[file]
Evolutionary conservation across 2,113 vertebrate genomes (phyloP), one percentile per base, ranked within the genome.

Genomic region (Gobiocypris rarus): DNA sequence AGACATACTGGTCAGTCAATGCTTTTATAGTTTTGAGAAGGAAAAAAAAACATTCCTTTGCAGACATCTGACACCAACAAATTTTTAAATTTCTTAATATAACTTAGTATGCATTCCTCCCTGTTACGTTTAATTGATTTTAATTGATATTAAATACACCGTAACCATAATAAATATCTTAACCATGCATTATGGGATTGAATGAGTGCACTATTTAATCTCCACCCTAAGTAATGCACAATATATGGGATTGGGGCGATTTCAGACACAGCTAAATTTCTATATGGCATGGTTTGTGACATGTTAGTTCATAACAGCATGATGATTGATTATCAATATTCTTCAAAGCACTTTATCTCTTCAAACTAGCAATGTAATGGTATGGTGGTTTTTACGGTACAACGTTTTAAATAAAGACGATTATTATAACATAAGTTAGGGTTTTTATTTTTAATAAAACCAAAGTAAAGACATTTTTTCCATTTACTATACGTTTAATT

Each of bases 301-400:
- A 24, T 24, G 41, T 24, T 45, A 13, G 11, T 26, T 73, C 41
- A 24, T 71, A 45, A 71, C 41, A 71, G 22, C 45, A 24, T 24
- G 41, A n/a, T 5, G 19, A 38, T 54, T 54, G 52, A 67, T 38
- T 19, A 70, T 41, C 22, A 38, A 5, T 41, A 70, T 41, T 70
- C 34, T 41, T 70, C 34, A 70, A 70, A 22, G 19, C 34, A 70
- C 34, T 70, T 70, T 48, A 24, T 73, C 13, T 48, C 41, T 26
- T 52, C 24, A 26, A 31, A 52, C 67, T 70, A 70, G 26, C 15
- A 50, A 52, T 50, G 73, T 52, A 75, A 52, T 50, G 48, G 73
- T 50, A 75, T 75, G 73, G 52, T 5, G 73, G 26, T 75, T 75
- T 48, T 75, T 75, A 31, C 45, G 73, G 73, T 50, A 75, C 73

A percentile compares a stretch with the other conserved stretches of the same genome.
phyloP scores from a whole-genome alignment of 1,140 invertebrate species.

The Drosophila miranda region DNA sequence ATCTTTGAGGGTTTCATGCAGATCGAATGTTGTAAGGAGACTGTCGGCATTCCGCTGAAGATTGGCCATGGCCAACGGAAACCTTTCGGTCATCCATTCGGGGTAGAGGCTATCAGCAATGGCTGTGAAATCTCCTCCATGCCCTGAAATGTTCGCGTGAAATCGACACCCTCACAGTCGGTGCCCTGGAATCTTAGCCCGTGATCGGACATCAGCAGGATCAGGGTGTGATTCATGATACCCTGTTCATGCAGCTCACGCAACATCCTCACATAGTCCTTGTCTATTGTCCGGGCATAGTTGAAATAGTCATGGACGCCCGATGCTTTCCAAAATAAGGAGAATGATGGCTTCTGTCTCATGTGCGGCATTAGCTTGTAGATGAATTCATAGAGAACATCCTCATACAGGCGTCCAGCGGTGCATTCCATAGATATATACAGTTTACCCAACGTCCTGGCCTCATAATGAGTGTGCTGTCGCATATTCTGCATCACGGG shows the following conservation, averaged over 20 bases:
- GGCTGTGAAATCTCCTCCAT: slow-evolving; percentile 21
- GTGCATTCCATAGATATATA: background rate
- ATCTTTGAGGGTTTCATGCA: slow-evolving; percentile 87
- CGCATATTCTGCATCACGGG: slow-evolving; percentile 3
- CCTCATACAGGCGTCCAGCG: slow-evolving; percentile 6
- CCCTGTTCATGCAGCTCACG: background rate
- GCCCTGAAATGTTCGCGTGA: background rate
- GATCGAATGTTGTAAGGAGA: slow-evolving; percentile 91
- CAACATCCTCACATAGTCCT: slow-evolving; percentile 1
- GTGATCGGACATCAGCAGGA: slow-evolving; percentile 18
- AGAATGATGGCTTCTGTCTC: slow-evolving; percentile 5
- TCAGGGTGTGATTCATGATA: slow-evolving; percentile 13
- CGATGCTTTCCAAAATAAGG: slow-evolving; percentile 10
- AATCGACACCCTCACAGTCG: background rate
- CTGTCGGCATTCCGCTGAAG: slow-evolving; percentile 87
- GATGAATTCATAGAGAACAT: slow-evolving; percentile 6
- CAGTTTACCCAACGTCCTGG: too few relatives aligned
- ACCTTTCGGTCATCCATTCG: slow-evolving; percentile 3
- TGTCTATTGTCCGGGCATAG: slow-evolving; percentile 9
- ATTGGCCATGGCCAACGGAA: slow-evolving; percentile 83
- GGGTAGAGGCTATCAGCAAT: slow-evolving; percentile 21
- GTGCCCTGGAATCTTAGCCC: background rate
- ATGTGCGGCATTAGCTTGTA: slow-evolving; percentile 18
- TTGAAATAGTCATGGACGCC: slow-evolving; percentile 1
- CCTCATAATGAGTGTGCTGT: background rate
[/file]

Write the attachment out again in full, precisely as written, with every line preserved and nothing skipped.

Evolutionary conservation across 2,113 vertebrate genomes (phyloP), one percentile per base, ranked within the genome.

Genomic region (Gobiocypris rarus): DNA sequence AGACATACTGGTCAGTCAATGCTTTTATAGTTTTGAGAAGGAAAAAAAAACATTCCTTTGCAGACATCTGACACCAACAAATTTTTAAATTTCTTAATATAACTTAGTATGCATTCCTCCCTGTTACGTTTAATTGATTTTAATTGATATTAAATACACCGTAACCATAATAAATATCTTAACCATGCATTATGGGATTGAATGAGTGCACTATTTAATCTCCACCCTAAGTAATGCACAATATATGGGATTGGGGCGATTTCAGACACAGCTAAATTTCTATATGGCATGGTTTGTGACATGTTAGTTCATAACAGCATGATGATTGATTATCAATATTCTTCAAAGCACTTTATCTCTTCAAACTAGCAATGTAATGGTATGGTGGTTTTTACGGTACAACGTTTTAAATAAAGACGATTATTATAACATAAGTTAGGGTTTTTATTTTTAATAAAACCAAAGTAAAGACATTTTTTCCATTTACTATACGTTTAATT

Each of bases 301-400:
- A 24, T 24, G 41, T 24, T 45, A 13, G 11, T 26, T 73, C 41
- A 24, T 71, A 45, A 71, C 41, A 71, G 22, C 45, A 24, T 24
- G 41, A n/a, T 5, G 19, A 38, T 54, T 54, G 52, A 67, T 38
- T 19, A 70, T 41, C 22, A 38, A 5, T 41, A 70, T 41, T 70
- C 34, T 41, T 70, C 34, A 70, A 70, A 22, G 19, C 34, A 70
- C 34, T 70, T 70, T 48, A 24, T 73, C 13, T 48, C 41, T 26
- T 52, C 24, A 26, A 31, A 52, C 67, T 70, A 70, G 26, C 15
- A 50, A 52, T 50, G 73, T 52, A 75, A 52, T 50, G 48, G 73
- T 50, A 75, T 75, G 73, G 52, T 5, G 73, G 26, T 75, T 75
- T 48, T 75, T 75, A 31, C 45, G 73, G 73, T 50, A 75, C 73

A percentile compares a stretch with the other conserved stretches of the same genome.
phyloP scores from a whole-genome alignment of 1,140 invertebrate species.

The Drosophila miranda region DNA sequence ATCTTTGAGGGTTTCATGCAGATCGAATGTTGTAAGGAGACTGTCGGCATTCCGCTGAAGATTGGCCATGGCCAACGGAAACCTTTCGGTCATCCATTCGGGGTAGAGGCTATCAGCAATGGCTGTGAAATCTCCTCCATGCCCTGAAATGTTCGCGTGAAATCGACACCCTCACAGTCGGTGCCCTGGAATCTTAGCCCGTGATCGGACATCAGCAGGATCAGGGTGTGATTCATGATACCCTGTTCATGCAGCTCACGCAACATCCTCACATAGTCCTTGTCTATTGTCCGGGCATAGTTGAAATAGTCATGGACGCCCGATGCTTTCCAAAATAAGGAGAATGATGGCTTCTGTCTCATGTGCGGCATTAGCTTGTAGATGAATTCATAGAGAACATCCTCATACAGGCGTCCAGCGGTGCATTCCATAGATATATACAGTTTACCCAACGTCCTGGCCTCATAATGAGTGTGCTGTCGCATATTCTGCATCACGGG shows the following conservation, averaged over 20 bases:
- GGCTGTGAAATCTCCTCCAT: slow-evolving; percentile 21
- GTGCATTCCATAGATATATA: background rate
- ATCTTTGAGGGTTTCATGCA: slow-evolving; percentile 87
- CGCATATTCTGCATCACGGG: slow-evolving; percentile 3
- CCTCATACAGGCGTCCAGCG: slow-evolving; percentile 6
- CCCTGTTCATGCAGCTCACG: background rate
- GCCCTGAAATGTTCGCGTGA: background rate
- GATCGAATGTTGTAAGGAGA: slow-evolving; percentile 91
- CAACATCCTCACATAGTCCT: slow-evolving; percentile 1
- GTGATCGGACATCAGCAGGA: slow-evolving; percentile 18
- AGAATGATGGCTTCTGTCTC: slow-evolving; percentile 5
- TCAGGGTGTGATTCATGATA: slow-evolving; percentile 13
- CGATGCTTTCCAAAATAAGG: slow-evolving; percentile 10
- AATCGACACCCTCACAGTCG: background rate
- CTGTCGGCATTCCGCTGAAG: slow-evolving; percentile 87
- GATGAATTCATAGAGAACAT: slow-evolving; percentile 6
- CAGTTTACCCAACGTCCTGG: too few relatives aligned
- ACCTTTCGGTCATCCATTCG: slow-evolving; percentile 3
- TGTCTATTGTCCGGGCATAG: slow-evolving; percentile 9
- ATTGGCCATGGCCAACGGAA: slow-evolving; percentile 83
- GGGTAGAGGCTATCAGCAAT: slow-evolving; percentile 21
- GTGCCCTGGAATCTTAGCCC: background rate
- ATGTGCGGCATTAGCTTGTA: slow-evolving; percentile 18
- TTGAAATAGTCATGGACGCC: slow-evolving; percentile 1
- CCTCATAATGAGTGTGCTGT: background rate